Since Sri Lanka's independence in 1948, the government has been committed to providing a healthcare system that reaches all classes, genders and ethnicities. In 1949, health was declared a fundamental right of citizenship by Sri Lanka’s first Minister of Health, S. W. D. Bandaranaike. Since then, Sri Lanka has been consistently held as a model of good health at low cost.
Striving for Equity: Healthcare in Sri Lanka from Independence to the Millennium, 1948–2000 explores the implementation of primary healthcare in Sri Lanka against the background of a 30-year internal conflict. It includes an analysis of how international health organisations like the WHO imposed a global health agenda on the developing world through a study of a joint WHO–Sri Lanka project on tuberculosis control.
The author studies selected health policy developments and programmes in Sri Lanka from 1948–2000 with a special focus on children's health, especially the problem of malnutrition, and the implementation of the childhood immunisation programme.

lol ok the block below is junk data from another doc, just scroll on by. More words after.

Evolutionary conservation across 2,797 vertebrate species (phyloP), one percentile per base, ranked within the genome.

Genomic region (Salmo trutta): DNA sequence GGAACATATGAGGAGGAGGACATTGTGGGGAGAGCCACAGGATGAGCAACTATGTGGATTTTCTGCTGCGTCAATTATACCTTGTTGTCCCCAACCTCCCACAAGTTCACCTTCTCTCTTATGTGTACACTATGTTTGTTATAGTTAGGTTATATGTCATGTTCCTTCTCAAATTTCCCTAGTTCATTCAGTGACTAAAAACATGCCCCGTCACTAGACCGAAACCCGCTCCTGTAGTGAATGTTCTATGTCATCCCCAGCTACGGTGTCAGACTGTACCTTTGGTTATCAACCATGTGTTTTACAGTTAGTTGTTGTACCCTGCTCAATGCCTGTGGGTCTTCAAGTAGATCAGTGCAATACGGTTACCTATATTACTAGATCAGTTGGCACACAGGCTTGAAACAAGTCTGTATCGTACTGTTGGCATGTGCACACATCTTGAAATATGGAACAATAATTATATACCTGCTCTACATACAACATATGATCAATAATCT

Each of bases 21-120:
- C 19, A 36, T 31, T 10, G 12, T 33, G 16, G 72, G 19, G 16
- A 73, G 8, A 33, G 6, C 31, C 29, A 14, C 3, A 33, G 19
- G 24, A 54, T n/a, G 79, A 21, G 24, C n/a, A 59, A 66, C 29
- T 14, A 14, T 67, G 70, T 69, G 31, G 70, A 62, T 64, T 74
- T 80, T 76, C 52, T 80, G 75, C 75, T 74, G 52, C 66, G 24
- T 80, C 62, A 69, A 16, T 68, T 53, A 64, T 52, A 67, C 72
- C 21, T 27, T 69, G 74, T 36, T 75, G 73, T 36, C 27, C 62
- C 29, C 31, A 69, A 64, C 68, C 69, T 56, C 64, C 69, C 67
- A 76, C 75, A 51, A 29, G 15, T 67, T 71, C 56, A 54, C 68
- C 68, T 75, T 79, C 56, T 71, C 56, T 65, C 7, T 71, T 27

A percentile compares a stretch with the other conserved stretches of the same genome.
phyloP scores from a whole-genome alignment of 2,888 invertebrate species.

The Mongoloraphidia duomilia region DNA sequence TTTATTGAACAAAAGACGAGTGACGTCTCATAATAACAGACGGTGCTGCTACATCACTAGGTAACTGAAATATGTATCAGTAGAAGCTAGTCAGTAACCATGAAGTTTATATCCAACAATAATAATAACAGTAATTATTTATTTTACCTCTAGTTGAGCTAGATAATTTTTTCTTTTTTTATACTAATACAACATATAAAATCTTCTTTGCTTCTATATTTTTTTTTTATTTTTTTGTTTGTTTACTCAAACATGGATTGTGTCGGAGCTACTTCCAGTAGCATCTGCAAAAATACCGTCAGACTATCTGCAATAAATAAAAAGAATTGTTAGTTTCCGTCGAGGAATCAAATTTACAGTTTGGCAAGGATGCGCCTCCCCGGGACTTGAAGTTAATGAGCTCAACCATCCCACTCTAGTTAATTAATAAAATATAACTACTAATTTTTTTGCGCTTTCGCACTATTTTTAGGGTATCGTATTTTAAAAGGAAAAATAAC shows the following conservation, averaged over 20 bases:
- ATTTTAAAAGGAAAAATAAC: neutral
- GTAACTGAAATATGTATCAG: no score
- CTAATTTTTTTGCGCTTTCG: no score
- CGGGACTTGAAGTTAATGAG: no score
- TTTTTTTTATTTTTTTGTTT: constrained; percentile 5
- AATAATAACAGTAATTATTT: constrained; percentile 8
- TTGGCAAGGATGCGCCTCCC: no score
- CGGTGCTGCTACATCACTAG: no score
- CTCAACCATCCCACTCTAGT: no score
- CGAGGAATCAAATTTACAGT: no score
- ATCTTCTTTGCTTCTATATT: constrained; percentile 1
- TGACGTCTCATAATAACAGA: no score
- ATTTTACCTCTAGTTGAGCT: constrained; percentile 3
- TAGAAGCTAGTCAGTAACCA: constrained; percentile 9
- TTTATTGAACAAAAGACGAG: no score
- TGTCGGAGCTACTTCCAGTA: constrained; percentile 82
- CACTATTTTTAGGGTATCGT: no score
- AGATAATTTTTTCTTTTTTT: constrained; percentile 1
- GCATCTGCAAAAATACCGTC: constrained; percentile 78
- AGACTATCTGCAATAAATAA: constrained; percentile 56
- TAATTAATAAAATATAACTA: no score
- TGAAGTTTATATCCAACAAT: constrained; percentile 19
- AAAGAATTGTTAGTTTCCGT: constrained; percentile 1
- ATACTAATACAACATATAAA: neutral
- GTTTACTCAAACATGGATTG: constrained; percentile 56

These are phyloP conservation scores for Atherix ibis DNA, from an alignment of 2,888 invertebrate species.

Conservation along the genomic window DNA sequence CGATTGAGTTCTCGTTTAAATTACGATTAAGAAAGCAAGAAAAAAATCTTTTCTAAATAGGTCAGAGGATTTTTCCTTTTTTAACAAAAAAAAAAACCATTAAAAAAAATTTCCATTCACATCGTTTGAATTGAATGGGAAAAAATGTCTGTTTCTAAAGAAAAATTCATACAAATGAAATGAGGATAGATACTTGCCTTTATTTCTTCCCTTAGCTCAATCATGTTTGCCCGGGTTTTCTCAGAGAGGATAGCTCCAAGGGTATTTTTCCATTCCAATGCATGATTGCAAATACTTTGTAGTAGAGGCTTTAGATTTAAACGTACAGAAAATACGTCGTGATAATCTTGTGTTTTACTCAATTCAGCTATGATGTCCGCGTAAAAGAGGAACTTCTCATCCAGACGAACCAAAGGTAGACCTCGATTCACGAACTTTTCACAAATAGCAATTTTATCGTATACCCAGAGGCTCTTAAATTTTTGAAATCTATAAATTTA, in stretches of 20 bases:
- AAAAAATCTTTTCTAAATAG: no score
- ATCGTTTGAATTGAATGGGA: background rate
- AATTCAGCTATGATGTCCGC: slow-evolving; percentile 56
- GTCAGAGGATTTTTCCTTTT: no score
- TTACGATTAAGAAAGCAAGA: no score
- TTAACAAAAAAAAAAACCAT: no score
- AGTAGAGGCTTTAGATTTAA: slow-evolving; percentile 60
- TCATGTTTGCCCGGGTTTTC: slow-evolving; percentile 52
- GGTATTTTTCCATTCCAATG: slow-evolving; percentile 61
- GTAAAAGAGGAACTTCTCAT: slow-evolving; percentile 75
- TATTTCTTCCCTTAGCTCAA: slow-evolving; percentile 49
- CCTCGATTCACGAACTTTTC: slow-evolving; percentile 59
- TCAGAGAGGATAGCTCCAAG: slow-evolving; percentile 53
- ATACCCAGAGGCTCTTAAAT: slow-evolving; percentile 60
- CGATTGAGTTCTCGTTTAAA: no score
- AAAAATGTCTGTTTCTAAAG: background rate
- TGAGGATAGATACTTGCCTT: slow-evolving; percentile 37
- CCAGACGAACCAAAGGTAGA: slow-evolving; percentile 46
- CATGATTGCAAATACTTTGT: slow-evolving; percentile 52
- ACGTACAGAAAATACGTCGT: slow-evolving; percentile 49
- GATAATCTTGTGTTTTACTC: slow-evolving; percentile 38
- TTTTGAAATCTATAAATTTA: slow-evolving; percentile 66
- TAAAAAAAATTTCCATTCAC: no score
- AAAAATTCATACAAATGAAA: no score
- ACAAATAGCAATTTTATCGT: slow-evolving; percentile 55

Along with the continuing incidence of communicable diseases, non-communicable diseases present a growing obstacle to the achievement of equity in the twenty-first century. How the country has responded to this double disease burden problem provides the focus of the final chapter.
Margaret Jones is Research Associate, Centre for Global Health Histories, Department of History, University of York, UK.